With the current track info on the website, it’s time to actually do something with that data. You could stop here and simply include the HTML file in your design with a small PHP command, and the current tune info would show up, but with no artwork or links. The next step is to create a timed or invoke-able script that will open up that current track HTML file, split apart the various chunks of information (artist, album, title, etc.), and go from there. Now, I should mention at this point that the current track HTML file that Recent Tunes uploads does not have to be a fully formatted HTML file, by which I mean all the standard tags can be left out – it will make your life easier while writing the script that splits up the data.

In Recent Tunes, I set my template to show the album, artist, title, and rating, each separated with a simple few asterisks. This string of asterisks is what your code will look for when splitting up song info. Do note that if one of your current tracks has five asterisks in one of those four pieces of information, your script will break unless that possibility is accounted for. PHP has a wonderful and amusing function called explode(), which separates data however many times is necessary, given a string to split on. In this example, you would do list($artist, $album, $title, $rating) = explode("*****", $trackinfo); After that, you could do some error checking to make sure none of those fields are empty. If one or more is empty, it might not be worth your while to even bother continuing with the script, so have it exit cleanly now.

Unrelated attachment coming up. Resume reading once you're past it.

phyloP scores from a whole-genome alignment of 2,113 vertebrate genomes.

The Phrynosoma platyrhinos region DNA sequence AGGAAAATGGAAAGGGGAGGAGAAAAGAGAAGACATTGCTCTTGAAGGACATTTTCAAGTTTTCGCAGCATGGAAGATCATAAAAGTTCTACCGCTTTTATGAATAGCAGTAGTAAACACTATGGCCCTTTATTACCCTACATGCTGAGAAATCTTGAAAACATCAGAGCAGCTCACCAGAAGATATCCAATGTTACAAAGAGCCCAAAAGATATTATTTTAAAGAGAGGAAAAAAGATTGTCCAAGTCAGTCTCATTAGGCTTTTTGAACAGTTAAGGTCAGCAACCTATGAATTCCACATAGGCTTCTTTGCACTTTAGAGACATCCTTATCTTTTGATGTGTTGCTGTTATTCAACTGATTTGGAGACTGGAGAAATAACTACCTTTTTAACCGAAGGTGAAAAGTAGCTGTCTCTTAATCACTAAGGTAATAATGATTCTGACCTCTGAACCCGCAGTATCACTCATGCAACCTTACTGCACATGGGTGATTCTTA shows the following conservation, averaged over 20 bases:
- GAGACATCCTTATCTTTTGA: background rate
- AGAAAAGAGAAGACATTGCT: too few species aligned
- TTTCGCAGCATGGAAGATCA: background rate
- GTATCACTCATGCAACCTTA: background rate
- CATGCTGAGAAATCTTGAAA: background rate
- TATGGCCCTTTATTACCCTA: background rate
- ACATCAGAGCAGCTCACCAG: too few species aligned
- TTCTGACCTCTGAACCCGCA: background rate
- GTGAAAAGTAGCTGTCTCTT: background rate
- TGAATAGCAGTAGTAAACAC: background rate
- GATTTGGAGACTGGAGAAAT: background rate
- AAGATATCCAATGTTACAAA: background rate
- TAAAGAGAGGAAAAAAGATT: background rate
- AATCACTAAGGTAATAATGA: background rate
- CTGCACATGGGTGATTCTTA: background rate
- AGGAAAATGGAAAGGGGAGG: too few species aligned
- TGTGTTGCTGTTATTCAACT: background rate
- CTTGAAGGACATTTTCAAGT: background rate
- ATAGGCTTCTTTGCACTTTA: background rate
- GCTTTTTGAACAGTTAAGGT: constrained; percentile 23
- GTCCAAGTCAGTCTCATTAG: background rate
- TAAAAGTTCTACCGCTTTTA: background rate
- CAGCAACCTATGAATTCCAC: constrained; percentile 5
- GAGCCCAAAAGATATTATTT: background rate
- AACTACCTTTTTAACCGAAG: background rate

Now that you have the song info from your computer, to your website, read in with PHP, and split apart into usable bits, you are ready to start looking up artwork, links, and more. has a very nice web service interface that provides just about every bit of info they have on a product, including artwork. This is where the album images will come from. The only problem presented, aside from the task of writing the code that will be communicating with Amazon’s infrastructure, is that their artwork isn’t a consistent size. They offer “small”, “medium”, and “large”, but the sizes in each category vary slightly. If we’re going to go to the trouble of doing all this, it should look good. The obvious answer is to make the album artwork the size you want.